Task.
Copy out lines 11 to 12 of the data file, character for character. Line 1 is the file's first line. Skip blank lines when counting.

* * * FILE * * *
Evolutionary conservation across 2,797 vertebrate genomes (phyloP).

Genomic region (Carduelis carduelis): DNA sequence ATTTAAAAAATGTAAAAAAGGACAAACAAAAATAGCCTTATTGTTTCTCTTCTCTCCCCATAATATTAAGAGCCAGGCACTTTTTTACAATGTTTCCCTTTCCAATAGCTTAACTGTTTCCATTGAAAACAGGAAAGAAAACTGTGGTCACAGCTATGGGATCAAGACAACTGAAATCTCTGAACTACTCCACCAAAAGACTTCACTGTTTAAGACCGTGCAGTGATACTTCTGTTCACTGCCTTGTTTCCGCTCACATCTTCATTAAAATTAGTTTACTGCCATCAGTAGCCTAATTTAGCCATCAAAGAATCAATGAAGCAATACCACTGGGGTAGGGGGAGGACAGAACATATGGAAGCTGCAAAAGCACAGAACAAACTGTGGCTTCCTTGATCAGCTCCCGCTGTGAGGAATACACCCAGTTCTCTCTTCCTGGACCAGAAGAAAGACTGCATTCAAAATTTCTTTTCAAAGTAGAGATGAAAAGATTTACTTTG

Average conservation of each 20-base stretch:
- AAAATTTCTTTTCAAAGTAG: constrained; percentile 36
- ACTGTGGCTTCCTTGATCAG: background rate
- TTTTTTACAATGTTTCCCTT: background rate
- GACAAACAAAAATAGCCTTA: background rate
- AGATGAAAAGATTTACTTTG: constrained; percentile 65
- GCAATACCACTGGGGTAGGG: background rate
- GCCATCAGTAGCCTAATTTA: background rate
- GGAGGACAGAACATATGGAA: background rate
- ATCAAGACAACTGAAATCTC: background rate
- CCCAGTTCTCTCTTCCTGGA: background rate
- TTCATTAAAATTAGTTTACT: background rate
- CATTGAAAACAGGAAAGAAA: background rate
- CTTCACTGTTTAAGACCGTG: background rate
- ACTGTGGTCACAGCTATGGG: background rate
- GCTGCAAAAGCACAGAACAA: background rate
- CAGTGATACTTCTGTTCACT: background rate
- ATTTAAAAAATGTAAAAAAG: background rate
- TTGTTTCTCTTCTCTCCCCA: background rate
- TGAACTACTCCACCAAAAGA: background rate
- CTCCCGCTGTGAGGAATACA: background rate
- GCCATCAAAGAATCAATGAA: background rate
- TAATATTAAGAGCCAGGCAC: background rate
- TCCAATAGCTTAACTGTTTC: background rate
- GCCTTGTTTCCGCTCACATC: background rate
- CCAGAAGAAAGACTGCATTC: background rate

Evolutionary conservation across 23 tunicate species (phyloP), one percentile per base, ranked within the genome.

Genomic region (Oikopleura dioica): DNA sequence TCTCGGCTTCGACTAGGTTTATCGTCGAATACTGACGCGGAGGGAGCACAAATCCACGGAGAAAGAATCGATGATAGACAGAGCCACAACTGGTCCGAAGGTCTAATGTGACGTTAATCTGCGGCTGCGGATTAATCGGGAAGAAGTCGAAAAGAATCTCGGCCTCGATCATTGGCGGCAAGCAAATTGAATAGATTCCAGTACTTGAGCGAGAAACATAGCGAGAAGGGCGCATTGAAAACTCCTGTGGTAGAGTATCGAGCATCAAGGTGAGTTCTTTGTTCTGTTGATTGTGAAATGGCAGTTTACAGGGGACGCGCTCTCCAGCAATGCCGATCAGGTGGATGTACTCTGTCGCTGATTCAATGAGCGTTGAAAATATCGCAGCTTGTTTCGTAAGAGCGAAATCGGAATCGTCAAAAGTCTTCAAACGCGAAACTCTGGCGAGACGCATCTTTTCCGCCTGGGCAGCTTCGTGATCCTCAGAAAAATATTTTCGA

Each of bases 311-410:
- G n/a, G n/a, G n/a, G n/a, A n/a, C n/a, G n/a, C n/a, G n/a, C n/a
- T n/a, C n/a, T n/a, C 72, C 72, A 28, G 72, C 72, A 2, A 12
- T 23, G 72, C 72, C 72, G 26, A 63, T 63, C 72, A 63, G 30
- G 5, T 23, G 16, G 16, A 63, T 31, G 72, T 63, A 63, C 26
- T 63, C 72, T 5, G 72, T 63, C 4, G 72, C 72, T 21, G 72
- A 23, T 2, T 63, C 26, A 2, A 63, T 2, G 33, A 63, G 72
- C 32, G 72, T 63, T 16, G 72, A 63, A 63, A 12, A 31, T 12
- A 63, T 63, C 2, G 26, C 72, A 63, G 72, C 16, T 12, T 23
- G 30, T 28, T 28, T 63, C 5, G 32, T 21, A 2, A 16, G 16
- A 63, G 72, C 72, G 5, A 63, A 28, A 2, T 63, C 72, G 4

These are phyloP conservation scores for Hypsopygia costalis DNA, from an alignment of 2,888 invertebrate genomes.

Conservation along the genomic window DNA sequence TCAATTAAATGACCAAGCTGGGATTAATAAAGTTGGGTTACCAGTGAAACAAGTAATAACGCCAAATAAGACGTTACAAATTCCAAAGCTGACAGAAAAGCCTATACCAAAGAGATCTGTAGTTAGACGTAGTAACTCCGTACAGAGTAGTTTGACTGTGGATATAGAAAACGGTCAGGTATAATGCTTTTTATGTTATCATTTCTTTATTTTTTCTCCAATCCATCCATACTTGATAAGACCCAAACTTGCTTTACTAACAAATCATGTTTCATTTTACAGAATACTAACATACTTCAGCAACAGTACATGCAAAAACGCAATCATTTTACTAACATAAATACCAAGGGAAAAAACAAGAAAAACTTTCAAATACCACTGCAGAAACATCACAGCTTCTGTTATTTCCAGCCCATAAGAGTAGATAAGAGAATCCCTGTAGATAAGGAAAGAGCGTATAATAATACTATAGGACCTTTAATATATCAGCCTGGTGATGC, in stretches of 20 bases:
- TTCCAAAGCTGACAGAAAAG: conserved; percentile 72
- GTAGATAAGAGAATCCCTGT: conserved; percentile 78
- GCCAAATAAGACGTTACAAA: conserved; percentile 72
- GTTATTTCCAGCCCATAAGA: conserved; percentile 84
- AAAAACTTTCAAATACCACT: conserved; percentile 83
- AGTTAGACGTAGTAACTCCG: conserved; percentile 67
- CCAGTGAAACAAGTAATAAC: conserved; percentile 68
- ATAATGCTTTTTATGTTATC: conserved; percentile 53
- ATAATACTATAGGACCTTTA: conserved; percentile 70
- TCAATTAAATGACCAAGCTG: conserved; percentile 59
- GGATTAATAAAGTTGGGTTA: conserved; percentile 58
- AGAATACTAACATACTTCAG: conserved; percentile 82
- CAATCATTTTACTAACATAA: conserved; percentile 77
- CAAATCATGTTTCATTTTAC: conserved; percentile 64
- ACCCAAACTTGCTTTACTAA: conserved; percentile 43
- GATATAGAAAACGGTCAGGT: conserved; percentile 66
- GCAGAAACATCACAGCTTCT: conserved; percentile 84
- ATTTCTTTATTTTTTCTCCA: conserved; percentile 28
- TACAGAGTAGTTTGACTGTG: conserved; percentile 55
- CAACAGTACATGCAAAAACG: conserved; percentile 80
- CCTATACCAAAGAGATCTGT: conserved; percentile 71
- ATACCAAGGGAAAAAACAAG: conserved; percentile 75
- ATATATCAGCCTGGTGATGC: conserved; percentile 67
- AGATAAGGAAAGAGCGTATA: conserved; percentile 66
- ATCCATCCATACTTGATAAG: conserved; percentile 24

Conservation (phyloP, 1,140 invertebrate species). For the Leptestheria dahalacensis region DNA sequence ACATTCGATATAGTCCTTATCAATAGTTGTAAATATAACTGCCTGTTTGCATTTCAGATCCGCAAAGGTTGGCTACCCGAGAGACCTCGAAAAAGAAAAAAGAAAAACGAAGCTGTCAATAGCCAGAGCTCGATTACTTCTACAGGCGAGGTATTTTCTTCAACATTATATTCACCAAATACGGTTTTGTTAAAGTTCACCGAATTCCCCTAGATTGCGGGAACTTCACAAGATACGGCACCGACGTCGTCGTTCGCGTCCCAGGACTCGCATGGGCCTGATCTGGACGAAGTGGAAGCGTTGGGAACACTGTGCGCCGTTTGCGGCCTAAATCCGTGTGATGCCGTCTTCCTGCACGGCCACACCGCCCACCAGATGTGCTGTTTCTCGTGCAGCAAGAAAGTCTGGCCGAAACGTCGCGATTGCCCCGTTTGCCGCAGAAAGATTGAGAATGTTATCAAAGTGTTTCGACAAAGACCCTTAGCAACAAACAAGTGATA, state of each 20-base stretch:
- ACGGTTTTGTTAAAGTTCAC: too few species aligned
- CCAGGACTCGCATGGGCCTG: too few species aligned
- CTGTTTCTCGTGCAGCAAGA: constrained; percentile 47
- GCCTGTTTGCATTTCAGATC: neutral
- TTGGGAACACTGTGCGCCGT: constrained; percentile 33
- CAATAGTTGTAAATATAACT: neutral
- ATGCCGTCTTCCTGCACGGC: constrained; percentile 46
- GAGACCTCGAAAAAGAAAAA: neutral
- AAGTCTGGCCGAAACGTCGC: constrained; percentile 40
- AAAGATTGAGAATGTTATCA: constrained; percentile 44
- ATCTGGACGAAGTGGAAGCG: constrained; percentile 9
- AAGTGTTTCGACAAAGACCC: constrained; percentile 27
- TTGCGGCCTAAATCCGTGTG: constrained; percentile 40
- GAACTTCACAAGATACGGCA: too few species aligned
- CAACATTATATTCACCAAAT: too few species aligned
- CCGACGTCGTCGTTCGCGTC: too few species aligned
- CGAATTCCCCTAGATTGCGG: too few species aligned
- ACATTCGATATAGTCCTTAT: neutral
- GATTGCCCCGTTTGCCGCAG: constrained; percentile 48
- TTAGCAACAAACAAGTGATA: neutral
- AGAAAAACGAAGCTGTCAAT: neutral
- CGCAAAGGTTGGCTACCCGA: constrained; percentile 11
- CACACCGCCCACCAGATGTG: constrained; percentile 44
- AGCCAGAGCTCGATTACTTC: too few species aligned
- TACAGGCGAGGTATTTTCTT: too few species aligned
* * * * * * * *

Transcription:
- GGAGGACAGAACATATGGAA: background rate
- ATCAAGACAACTGAAATCTC: background rate